Dharmapala Thangka CentreSchool of Thangka Painting

2.11 Green Tara [2]

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In distinct steps, this Thangka guides the observing meditator toward sunyata, a state of meditative emptiness.

  1. First, the meditator imagines offerings he intends to present to the goddess Tara. Offerings are shown at the bottom of the painting in the form of jewels.
  2. The meditator then beseeches the goddess to reveal herself. In the center of the black grounded painting, Tara appears among a halo of rays and turns toward the viewer.
  3. The meditator imagines himself offering to Tara a jewel vase that contains his prayers and precious offerings. The vase is shown below the halo in which Tara dwells. It appears from an assemblage of wishing jewels. At the top of the vase, a wheel of the dharma generates coloured rays of light that merge with the goddess. A symbol of Tara's acceptance of the offerings, the rays of light vanish into the halo.
  4. Taras worship by the meditator visualises gods and goddesses, which worshiped Tara their self too [in order of the meditator]. Below the ray halo you can see Devas and Devis, who also pay homage to Tara with offerings.
  5. The meditator's aim is a contemplative union with Tara. Doing this he realises her as the absolute voidness [Sunyata]. The green of her body transforms to absolute darkness behind the emerged light rays.
  6. The meditator realizes in deep contemplation [samadhi] the real nature of his vision, the Transcendent Buddha of the West. This cognition confirms the genuineness of the meditator's vision, without which karmic liberation is not possible. Amitabha is depicted on top of Taras aura in the center of the upper edge of the painting. He is flanked by Devas and Devis.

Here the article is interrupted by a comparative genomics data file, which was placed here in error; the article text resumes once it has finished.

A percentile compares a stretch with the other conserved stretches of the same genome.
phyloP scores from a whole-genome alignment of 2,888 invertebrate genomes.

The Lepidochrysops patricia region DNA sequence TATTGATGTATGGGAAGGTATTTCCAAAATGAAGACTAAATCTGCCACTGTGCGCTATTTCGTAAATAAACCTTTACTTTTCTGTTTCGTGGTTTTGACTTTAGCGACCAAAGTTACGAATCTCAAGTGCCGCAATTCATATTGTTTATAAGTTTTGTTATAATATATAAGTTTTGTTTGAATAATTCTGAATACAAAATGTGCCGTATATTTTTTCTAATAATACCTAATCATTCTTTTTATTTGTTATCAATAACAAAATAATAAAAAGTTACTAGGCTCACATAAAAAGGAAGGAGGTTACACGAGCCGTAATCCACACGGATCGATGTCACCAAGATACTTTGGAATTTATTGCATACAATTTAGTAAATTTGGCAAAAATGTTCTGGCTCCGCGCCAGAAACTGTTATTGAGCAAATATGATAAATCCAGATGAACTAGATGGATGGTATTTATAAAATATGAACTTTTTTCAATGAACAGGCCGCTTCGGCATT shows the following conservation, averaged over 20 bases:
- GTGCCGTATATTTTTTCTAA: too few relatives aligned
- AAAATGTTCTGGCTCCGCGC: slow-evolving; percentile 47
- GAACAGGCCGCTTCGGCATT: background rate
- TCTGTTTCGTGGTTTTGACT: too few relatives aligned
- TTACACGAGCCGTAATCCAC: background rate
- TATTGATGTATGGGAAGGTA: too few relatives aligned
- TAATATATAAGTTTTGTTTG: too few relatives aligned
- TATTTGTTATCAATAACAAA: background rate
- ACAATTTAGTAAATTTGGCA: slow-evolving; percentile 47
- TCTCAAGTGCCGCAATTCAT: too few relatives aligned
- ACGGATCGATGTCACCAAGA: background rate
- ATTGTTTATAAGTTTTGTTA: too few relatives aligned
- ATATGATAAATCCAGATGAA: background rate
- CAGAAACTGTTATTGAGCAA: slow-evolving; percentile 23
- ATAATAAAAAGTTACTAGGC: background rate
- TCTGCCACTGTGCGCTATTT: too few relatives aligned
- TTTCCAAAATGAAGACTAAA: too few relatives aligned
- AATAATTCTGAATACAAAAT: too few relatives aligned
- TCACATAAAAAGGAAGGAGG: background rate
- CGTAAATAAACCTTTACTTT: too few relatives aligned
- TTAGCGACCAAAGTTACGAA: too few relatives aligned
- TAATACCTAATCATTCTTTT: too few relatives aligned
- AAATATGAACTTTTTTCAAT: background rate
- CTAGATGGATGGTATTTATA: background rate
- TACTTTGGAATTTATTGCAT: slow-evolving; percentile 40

7. By way of thanks, Tara accepts from the meditator a wheel of Teaching, a Dharmachakra, depicted on the top of the vase below the Tara aura. Herewith he expresses that he worships her as a teacher of the Dharma.

The Thangka shows simultaneously the above explained steps of meditation, which moves on to another during the process. G.W. Essen und Tsering Tashi Thinga introduces the original of this Thangka in her German book "Die Götter des Himalaya - [Prestel Verlag, Munich 1989]. This Thangka is from East Tibet and was created appr. 1740. They point out, that according to testimony of the deceased XVI. Gyalwa Karmapa, it was painted by des Situ Chökyi Djungne [1700 - 1774].

He was the eight abbot of the Palpung monastery in Derge [East Tibet]. He was known as the great master of the Karma Gardi [kar-ma-sgar-bris] school, which developed in the late 16th century and is said to have flourished in the 17th and 18th century. The Karma Gadri style of painting is known from written sources as a major Tibetan artistic style and associated with the Karmapa branch of the Kagyu Order. Most of the major artist working in this style, noted for its "distinctive coulors and shading," were Karma Kagyupas in Kham and Amdo.

Measurements: 9.4 x 15" | 24.0 x 38.0 cm
Price: on request
Shipment: Parcel Service from Germany or Nepal
Color: Black Background
Material: Natural Stonecolors